British recovery threatened by lack of candidates
A shortage of workers is hampering UK employment recovery as the country’s Covid crisis recedes.
The reopening of more sectors of the economy sparked a surge in hiring activity in May, according to the latest KPMG survey and REC Report on Jobs.
Demand for workers has grown at the fastest rate in over 23 years, with permanent appointments increasing at a record pace. The growth of temporary billing has also reached unprecedented levels.
However, the supply of workers has declined significantly, with overall candidate availability declining at the fastest rate since May 2017 and the fastest rise in job vacancies since 1998.
According to the researchers, this was linked to fewer European applicants, staff on leave and lingering pandemic uncertainty resulting in reluctance to seek new roles.
Workers were particularly needed in IT and IT, as well as hospitality, according to the survey. Retail trade has seen only modest growth in demand.
The increase in vacancies with fewer applicants resulted in an increase in starting wages, with starting wages and temporary wages increasing faster than in April.
Regionally, the north of England saw the largest increase in permanent staff appointments of the four English regions monitored, although growth rates were also high elsewhere.
The North also saw the biggest increase in temp billings while the Midlands saw a relatively modest growth rate, and London was described as ‘stagnant’.
Job vacancies and the demand for permanent staff have grown much faster in the private sector than in the public sector.
Claire Warnes, partner and head of education, skills and productivity at KPMG UK, said the labor market “seemed to be running at full speed”, but added that the deterioration in supply and availability staffing was a “disturbing trend”.
She called for new policies to support employment: “We need companies and recruiters to work alongside government to urgently close the skills gap by helping candidates and employees to develop and improve their skills. retrain to access new roles. This will be crucial for our recovery from the pandemic and the leveling of opportunities across the UK. “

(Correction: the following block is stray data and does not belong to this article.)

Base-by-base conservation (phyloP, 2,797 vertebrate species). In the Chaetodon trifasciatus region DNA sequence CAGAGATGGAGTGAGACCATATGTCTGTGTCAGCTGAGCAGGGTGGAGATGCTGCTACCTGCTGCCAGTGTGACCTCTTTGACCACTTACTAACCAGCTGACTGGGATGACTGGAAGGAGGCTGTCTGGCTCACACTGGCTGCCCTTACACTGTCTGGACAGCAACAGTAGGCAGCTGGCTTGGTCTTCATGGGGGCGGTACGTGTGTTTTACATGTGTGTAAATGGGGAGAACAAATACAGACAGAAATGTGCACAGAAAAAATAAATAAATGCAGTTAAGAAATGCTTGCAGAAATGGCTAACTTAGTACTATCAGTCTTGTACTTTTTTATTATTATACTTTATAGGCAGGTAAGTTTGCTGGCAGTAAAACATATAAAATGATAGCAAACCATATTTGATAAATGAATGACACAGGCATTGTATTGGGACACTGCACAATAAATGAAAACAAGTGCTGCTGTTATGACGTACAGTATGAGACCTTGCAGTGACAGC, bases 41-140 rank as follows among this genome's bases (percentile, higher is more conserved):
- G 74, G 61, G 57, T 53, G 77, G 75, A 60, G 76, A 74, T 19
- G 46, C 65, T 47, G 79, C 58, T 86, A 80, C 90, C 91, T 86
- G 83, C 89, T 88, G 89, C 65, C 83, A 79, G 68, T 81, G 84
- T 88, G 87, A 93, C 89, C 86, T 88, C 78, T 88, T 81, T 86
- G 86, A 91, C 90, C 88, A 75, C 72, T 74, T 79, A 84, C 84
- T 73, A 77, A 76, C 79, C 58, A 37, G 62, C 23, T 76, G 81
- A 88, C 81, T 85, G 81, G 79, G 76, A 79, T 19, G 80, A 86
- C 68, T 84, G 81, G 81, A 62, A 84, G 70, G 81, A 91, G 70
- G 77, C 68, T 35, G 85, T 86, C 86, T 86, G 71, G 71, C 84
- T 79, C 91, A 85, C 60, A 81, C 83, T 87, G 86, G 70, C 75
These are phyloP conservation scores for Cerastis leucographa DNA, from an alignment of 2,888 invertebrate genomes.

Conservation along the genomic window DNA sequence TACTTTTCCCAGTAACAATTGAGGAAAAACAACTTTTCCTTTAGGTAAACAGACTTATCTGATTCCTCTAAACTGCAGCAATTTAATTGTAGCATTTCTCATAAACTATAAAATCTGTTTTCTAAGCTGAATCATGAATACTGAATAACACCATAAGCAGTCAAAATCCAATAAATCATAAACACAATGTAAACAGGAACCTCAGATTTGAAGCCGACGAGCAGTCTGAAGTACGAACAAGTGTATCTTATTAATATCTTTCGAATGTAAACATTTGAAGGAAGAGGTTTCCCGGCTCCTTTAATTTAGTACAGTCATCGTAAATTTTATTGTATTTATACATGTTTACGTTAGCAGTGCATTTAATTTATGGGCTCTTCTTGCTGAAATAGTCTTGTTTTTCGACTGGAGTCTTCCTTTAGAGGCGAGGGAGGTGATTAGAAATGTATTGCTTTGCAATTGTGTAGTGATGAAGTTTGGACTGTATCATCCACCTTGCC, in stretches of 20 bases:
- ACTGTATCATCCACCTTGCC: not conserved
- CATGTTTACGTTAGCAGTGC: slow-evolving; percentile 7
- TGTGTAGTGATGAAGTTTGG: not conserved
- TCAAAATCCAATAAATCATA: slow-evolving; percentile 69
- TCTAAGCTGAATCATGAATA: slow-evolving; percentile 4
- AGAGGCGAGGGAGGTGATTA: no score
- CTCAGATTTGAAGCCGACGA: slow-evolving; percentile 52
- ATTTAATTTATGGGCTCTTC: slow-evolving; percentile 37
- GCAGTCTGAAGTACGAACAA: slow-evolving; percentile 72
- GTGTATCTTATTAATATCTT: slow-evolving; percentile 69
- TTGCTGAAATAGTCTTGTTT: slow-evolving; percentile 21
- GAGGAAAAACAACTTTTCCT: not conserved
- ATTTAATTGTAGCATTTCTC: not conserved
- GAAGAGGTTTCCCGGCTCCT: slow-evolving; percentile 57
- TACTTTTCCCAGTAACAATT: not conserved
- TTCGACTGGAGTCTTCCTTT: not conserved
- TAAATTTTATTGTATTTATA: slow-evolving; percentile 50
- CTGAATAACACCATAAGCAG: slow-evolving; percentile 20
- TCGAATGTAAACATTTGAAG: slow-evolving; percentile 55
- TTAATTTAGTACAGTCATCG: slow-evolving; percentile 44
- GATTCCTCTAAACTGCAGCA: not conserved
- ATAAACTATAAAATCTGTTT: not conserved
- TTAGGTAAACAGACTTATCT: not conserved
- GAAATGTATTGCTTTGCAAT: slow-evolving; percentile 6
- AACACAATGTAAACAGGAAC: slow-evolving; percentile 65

Kate Shoesmith, REC deputy general manager, called on employers to look at wages and benefits and meet the demand for hybrid and flexible work. Government action, however, was essential. The ministers were to urgently address “improving access to work and opportunities for everyone to participate in training that will lead to employment.” It should start with career information that indicates where vacancies are created and funding for relevant job-related training. “
A government spokesperson said: “Our multibillion-pound employment plan, including the Kickstart program, is helping employers across the country create jobs and help job seekers acquire skills. and the experience needed to develop their careers and fill roles for years to come.
“In addition, we have increased the incentive to hire apprentices to £ 3,000 per new apprentice hired and our Lifetime Skills Guarantee – worth around £ 3,400 per person – ensures that all adults can acquire new skills and qualifications. “
The REC / KPMG report is compiled by IHS Markit from responses to questionnaires sent to a panel of around 400 UK recruitment and employment firms.
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